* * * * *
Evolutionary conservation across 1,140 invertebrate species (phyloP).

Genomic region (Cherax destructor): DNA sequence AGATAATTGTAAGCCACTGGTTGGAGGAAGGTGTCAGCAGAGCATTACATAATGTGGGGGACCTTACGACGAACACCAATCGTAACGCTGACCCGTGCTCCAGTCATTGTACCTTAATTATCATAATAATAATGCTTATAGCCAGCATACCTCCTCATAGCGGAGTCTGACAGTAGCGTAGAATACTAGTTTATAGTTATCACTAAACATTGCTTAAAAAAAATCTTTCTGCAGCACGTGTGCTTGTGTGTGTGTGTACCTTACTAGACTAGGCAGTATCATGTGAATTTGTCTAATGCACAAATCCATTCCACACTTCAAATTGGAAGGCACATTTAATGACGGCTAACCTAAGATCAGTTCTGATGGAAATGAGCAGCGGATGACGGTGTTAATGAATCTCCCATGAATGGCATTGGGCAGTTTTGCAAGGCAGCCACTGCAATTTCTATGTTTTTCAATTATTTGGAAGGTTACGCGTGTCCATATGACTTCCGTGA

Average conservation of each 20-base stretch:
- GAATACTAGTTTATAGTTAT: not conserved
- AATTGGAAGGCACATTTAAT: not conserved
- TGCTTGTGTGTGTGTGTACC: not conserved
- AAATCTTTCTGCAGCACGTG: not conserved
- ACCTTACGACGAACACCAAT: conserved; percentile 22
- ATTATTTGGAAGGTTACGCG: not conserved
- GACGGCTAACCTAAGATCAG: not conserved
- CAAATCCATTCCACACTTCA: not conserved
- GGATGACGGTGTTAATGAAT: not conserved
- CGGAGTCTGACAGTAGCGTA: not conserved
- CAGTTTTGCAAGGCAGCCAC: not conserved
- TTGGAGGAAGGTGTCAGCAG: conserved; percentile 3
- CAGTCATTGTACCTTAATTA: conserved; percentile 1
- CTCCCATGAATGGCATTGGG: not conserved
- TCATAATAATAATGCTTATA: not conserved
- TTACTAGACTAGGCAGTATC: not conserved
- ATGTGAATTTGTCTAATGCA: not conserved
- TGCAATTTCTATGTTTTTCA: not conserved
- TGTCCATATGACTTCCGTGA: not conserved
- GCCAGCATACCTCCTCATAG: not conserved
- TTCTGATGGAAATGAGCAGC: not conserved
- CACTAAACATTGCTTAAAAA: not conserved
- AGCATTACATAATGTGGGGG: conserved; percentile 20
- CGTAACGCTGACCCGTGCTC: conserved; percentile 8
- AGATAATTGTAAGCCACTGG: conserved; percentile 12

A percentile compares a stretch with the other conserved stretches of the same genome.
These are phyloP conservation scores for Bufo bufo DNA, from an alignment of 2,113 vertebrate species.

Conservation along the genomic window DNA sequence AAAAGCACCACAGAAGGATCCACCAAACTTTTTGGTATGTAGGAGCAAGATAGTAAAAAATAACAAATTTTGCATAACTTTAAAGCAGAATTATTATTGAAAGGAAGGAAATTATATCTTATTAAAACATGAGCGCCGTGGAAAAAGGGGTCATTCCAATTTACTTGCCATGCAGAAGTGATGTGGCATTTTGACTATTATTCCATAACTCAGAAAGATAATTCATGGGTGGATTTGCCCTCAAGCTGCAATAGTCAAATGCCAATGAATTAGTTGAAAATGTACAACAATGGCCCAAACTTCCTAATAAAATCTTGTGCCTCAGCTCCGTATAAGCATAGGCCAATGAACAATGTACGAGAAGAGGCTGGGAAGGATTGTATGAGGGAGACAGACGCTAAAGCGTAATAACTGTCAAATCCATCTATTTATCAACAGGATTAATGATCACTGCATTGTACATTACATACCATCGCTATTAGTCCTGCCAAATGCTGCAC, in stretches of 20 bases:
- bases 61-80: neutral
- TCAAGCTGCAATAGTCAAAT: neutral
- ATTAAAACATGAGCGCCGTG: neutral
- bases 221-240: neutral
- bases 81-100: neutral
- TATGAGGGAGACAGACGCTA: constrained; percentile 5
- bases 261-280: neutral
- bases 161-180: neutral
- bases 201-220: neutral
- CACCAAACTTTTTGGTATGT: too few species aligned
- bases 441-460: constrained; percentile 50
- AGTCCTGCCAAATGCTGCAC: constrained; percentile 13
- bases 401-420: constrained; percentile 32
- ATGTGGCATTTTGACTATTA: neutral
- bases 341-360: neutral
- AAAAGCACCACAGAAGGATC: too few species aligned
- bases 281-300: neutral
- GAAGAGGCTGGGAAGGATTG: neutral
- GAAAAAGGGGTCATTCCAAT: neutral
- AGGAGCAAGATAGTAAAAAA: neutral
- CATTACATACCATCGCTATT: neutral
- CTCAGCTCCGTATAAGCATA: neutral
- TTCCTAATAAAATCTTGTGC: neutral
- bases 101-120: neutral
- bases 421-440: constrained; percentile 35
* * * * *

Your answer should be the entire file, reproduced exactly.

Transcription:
Evolutionary conservation across 1,140 invertebrate species (phyloP).

Genomic region (Cherax destructor): DNA sequence AGATAATTGTAAGCCACTGGTTGGAGGAAGGTGTCAGCAGAGCATTACATAATGTGGGGGACCTTACGACGAACACCAATCGTAACGCTGACCCGTGCTCCAGTCATTGTACCTTAATTATCATAATAATAATGCTTATAGCCAGCATACCTCCTCATAGCGGAGTCTGACAGTAGCGTAGAATACTAGTTTATAGTTATCACTAAACATTGCTTAAAAAAAATCTTTCTGCAGCACGTGTGCTTGTGTGTGTGTGTACCTTACTAGACTAGGCAGTATCATGTGAATTTGTCTAATGCACAAATCCATTCCACACTTCAAATTGGAAGGCACATTTAATGACGGCTAACCTAAGATCAGTTCTGATGGAAATGAGCAGCGGATGACGGTGTTAATGAATCTCCCATGAATGGCATTGGGCAGTTTTGCAAGGCAGCCACTGCAATTTCTATGTTTTTCAATTATTTGGAAGGTTACGCGTGTCCATATGACTTCCGTGA

Average conservation of each 20-base stretch:
- GAATACTAGTTTATAGTTAT: not conserved
- AATTGGAAGGCACATTTAAT: not conserved
- TGCTTGTGTGTGTGTGTACC: not conserved
- AAATCTTTCTGCAGCACGTG: not conserved
- ACCTTACGACGAACACCAAT: conserved; percentile 22
- ATTATTTGGAAGGTTACGCG: not conserved
- GACGGCTAACCTAAGATCAG: not conserved
- CAAATCCATTCCACACTTCA: not conserved
- GGATGACGGTGTTAATGAAT: not conserved
- CGGAGTCTGACAGTAGCGTA: not conserved
- CAGTTTTGCAAGGCAGCCAC: not conserved
- TTGGAGGAAGGTGTCAGCAG: conserved; percentile 3
- CAGTCATTGTACCTTAATTA: conserved; percentile 1
- CTCCCATGAATGGCATTGGG: not conserved
- TCATAATAATAATGCTTATA: not conserved
- TTACTAGACTAGGCAGTATC: not conserved
- ATGTGAATTTGTCTAATGCA: not conserved
- TGCAATTTCTATGTTTTTCA: not conserved
- TGTCCATATGACTTCCGTGA: not conserved
- GCCAGCATACCTCCTCATAG: not conserved
- TTCTGATGGAAATGAGCAGC: not conserved
- CACTAAACATTGCTTAAAAA: not conserved
- AGCATTACATAATGTGGGGG: conserved; percentile 20
- CGTAACGCTGACCCGTGCTC: conserved; percentile 8
- AGATAATTGTAAGCCACTGG: conserved; percentile 12

A percentile compares a stretch with the other conserved stretches of the same genome.
These are phyloP conservation scores for Bufo bufo DNA, from an alignment of 2,113 vertebrate species.

Conservation along the genomic window DNA sequence AAAAGCACCACAGAAGGATCCACCAAACTTTTTGGTATGTAGGAGCAAGATAGTAAAAAATAACAAATTTTGCATAACTTTAAAGCAGAATTATTATTGAAAGGAAGGAAATTATATCTTATTAAAACATGAGCGCCGTGGAAAAAGGGGTCATTCCAATTTACTTGCCATGCAGAAGTGATGTGGCATTTTGACTATTATTCCATAACTCAGAAAGATAATTCATGGGTGGATTTGCCCTCAAGCTGCAATAGTCAAATGCCAATGAATTAGTTGAAAATGTACAACAATGGCCCAAACTTCCTAATAAAATCTTGTGCCTCAGCTCCGTATAAGCATAGGCCAATGAACAATGTACGAGAAGAGGCTGGGAAGGATTGTATGAGGGAGACAGACGCTAAAGCGTAATAACTGTCAAATCCATCTATTTATCAACAGGATTAATGATCACTGCATTGTACATTACATACCATCGCTATTAGTCCTGCCAAATGCTGCAC, in stretches of 20 bases:
- bases 61-80: neutral
- TCAAGCTGCAATAGTCAAAT: neutral
- ATTAAAACATGAGCGCCGTG: neutral
- bases 221-240: neutral
- bases 81-100: neutral
- TATGAGGGAGACAGACGCTA: constrained; percentile 5
- bases 261-280: neutral
- bases 161-180: neutral
- bases 201-220: neutral
- CACCAAACTTTTTGGTATGT: too few species aligned
- bases 441-460: constrained; percentile 50
- AGTCCTGCCAAATGCTGCAC: constrained; percentile 13
- bases 401-420: constrained; percentile 32
- ATGTGGCATTTTGACTATTA: neutral
- bases 341-360: neutral
- AAAAGCACCACAGAAGGATC: too few species aligned
- bases 281-300: neutral
- GAAGAGGCTGGGAAGGATTG: neutral
- GAAAAAGGGGTCATTCCAAT: neutral
- AGGAGCAAGATAGTAAAAAA: neutral
- CATTACATACCATCGCTATT: neutral
- CTCAGCTCCGTATAAGCATA: neutral
- TTCCTAATAAAATCTTGTGC: neutral
- bases 101-120: neutral
- bases 421-440: constrained; percentile 35